The End of Time Part II will be a classic for the major events of the episode, even if not for the quality of the story. This post contains major spoilers.
Russell T. Davies tend to go over the top with season finales, and it was clear he would do this from Part I which ended with his version of the Master race. Last year had planets moving in space without regard for the scientific impossibilities. This year he only had one planet move but it was not just any planet but Gallifrey appearing next to earth.
The episode managed to remain entertaining despite frequently not making very much sense. The escape with The Doctor tied in a chair was a perfect chase scene for the episode. The return of the Time Lords made little sense, and it was disappointing that they reversed The Master’s act to turn everyone on earth into a copy of himself in a moment. It again made little sense that the Lord President didn’t kill The Doctor while wearing Glove of Rassilon as The Doctor was spinning back and forth between him and The Master.
The episode did explain the tragedy often felt by The Doctor as it revealed why he had to try to destroy or seal in time both the Time Lords and the Daleks. The Time Lords had become as evil as the Daleks.
The show included several scenes reminiscent of Star Wars, following the Imperial Senate scene in Part I. The second episode felt like it was beginning on Death Star, including a killing in which Darth Vader could have filled the role of the Lord President. Later Wilfred Mott was involved in a space battle which also appeared to be out of Star Wars, and there is a brief scene with Captain Jack in a Cantina. The scene in which The Doctor was exposed to the radiation was also reminiscent of Spock’s death in The Wrath of Kahn.
In addition to all these homages to other shows in the Peter Tennant/Russel T. Davies finale, a sit-com airing the same day included a quick homage to Doctor Who. The fate of obsolete robots at Veridian Dynamics was seen on Better Off Ted, including a Dalek in the background.
The show teased viewers with The Doctor’s death before he actually did take the lethal dose of radiation to save Wilfred Mott. This then dragged out to the longest death and regeneration scene ever. The Doctor had time to visit many of his former companions and help them live happily every after. Donna had the largest role in the episode but it was mostly pointless. After all the warning that having her memory return would fry her brain we found that there was a safety device which not only prevented any harm to Donna but saved her from a hungry version of The Master.
Finally The Doctor, after declaring he did not want to do go, did regenerate. The episode ends with destruction to the Tardis which will give Steven Moffat an excuse to redecorate. Moffat has also discussed how he will return to many aspects of the original series including, as I suspected in my review of Part I, the return of Gallifrey. From Airlock Alpha:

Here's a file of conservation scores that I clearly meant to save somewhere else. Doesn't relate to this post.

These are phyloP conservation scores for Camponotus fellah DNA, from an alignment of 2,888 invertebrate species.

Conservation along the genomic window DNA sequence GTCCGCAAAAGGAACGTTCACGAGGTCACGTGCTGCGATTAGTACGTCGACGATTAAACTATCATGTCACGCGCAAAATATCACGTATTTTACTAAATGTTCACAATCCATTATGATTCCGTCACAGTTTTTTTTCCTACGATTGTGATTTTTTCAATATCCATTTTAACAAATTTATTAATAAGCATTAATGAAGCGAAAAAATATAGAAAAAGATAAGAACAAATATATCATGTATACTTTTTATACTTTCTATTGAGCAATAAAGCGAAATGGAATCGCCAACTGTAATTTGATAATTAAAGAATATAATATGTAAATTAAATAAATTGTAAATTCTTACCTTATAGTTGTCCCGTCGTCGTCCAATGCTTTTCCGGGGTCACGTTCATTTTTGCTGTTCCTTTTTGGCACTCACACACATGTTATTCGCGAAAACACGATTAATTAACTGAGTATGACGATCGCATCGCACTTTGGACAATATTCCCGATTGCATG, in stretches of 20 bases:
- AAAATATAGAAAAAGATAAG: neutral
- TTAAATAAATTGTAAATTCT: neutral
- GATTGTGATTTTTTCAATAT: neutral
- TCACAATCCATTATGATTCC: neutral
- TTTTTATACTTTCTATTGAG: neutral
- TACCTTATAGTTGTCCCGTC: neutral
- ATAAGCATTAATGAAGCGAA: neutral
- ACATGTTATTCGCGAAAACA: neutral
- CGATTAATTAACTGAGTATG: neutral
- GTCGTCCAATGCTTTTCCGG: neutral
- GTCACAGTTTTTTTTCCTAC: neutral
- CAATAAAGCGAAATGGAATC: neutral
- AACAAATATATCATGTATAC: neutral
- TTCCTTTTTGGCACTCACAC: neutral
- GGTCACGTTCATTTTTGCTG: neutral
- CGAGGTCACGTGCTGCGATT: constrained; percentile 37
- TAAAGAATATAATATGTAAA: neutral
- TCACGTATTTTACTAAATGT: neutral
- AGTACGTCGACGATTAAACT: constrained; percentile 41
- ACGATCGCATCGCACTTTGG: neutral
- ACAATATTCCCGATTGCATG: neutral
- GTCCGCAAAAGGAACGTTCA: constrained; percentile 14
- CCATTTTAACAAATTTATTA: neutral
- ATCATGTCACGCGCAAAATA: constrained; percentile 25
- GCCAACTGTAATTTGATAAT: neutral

Steven Moffat is looking to restore the BBC icon to its classic roots that some are describing as an effort to integrate fans of the original “Doctor Who” series. However, others say it’s more about what Moffat likes.
“Every showrunner has brought their own personal touch to ‘Doctor Who,’ and [Moffat] is someone who just can’t get away from the episodes we all grew up with,” a source, who wished not to be named, told Airlock Alpha. “There is just something to the original show that made it magical, and finding a way to bring that back is something Moffat has been working hard to achieve.”
And Moffat has already done some things that have fans wondering. Changing the look of the Tardis to a more classic appearance, adjusting the “Doctor Who” logo to appear as if it was simply touched up from the 1980s, and even reports that new opening credits have been commissioned that will feature the likeness of the new Doctor, played by Matt Smith, an obvious homage to past opening credits that did the same for many of the actors who played The Doctor over the decades.
But that’s not where it’s stopping.
“The re-introduction of Gallifrey was not just a late-[season] twist,” the source said. “The idea is to create a transition from the RTD version of ‘Doctor Who’ to the Moffat version. And Moffat wants to go back to as close to the original program as possible.”
It’s not that Moffat had any issues with the way Davies brought the show back, or what it become, the source said. Moffat himself wrote some of modern “Doctor Who’s” better episodes including “Blink” and “The Girl in the Fireplace” and “The Doctor Dances.”
However, now that Davies has successfully brought the show back with full network backing, there is an open door to restore “Doctor Who” to much of its original self.
I wonder if one unexplained item, the woman giving Willfred Mott advice, was intentionally left open for Moffat to return to. It appears that it might be The Doctor’s mother but her role is not clear.
This BBC promo for the fifth season shows that Moffat will be returning characters from both shows he has written and classic Who with scenes showing both the weeping angels from Blink and Daleks:
While it is sad to see David Tennant go, I am looking forward to this spring to see what Steven Moffat and Matt Smith do with Doctor Who.